United States Express Co. v. New York,
232 U.S. 35 (1914)

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U.S. Supreme Court

United States Express Co. v. New York, 232 U.S. 35 (1914)

United States Express Company v. New York

Nos. 85, 86

Argued December 3, 4, 1913

Decided January 5, 1914

232 U.S. 35




Adams Express Co. v. New York, ante, p. 232 U. S. 14, followed to the effect that certain municipal ordinances of the City of New York are void and unconstitutional as applied to the interstate commerce of express companies.

189 F. 268 reversed.

The facts, which involve the constitutionality under the commerce clause of the federal Constitution of certain ordinances of the City of New York as applied to the interstate business of express companies, are stated in the opinion.

Page 232 U. S. 36

MR. JUSTICE HUGHES delivered the opinion of the Court.

This suit was brought by the complainant as treasurer of the United States Express Company to restrain the enforcement against that company of certain license requirements contained in the ordinances of the City of New York. The ordinances are the same as those which were under consideration in Adams Express Co. v. New York, decided this day, and the decree of the circuit court was to the same effect in both cases. 189 F. 268.

The United States Express Company is an unincorporated association, organized under the laws of New York, and is extensively engaged in interstate commerce as a common carrier of packages. Over 98 percent of its total business in New York City consists of the handling of traffic in interstate transportation. The interstate shipments in New York City are hauled by the company's wagons to and from the rail terminals of the Central Railroad of New Jersey, the Lehigh Valley Railroad, and the Delaware, Lackawanna & Western Railroad, all within the State of New Jersey. It employs in its business 343 express wagons, of which 189 are stabled in and operated exclusively from Jersey City, New Jersey, 123 are similarly kept in Communipaw, New Jersey, and the remainder, or 31, are kept in the Borough of Manhattan. Both the local and interstate traffic are handled in these wagons indiscriminately. The company has never taken out any licenses in the City of New York for its wagons or drivers.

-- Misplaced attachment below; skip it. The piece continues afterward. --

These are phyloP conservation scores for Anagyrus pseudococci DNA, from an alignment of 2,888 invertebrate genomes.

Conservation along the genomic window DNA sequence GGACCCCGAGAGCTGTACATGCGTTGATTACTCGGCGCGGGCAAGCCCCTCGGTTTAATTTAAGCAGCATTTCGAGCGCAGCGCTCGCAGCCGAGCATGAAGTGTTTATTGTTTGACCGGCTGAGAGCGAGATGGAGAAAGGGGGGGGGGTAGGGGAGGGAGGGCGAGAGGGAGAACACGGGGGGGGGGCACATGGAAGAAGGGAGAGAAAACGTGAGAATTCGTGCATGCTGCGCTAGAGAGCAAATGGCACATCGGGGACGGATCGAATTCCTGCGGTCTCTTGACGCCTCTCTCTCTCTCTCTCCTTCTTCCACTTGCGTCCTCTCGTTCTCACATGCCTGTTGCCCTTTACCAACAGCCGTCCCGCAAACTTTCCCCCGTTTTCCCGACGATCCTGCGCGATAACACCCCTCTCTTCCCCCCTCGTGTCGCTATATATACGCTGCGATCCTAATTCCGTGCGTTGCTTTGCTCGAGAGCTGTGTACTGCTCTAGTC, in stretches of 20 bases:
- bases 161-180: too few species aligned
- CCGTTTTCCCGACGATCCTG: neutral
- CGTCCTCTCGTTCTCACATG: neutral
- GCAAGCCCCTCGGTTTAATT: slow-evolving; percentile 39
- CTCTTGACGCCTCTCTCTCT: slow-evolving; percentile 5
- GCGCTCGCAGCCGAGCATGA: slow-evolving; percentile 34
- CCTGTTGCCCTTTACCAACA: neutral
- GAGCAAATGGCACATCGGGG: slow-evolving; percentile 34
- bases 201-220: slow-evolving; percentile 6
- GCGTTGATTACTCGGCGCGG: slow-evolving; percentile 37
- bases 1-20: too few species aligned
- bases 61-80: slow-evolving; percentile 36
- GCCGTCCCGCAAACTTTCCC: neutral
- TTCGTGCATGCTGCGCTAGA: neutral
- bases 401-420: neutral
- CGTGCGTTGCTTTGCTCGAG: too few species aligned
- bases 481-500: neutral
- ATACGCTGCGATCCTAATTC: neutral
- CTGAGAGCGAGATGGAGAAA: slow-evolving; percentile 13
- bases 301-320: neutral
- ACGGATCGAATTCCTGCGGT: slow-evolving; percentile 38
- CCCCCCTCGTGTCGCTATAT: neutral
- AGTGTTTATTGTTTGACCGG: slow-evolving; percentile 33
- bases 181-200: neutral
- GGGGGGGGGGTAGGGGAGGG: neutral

The questions are the same as those which were presented in Adams Express Co. v. New York supra, and a like

Page 232 U. S. 37

decree should be entered restraining the enforcement of the ordinances against the company with respect to the conduct of its interstate business and its wagons and drivers employed in interstate commerce.

The decree of the Circuit Court is reversed, and the case is remanded to the district court, with direction to enter a decree in favor of the complainant in conformity with this opinion.

It is so ordered.

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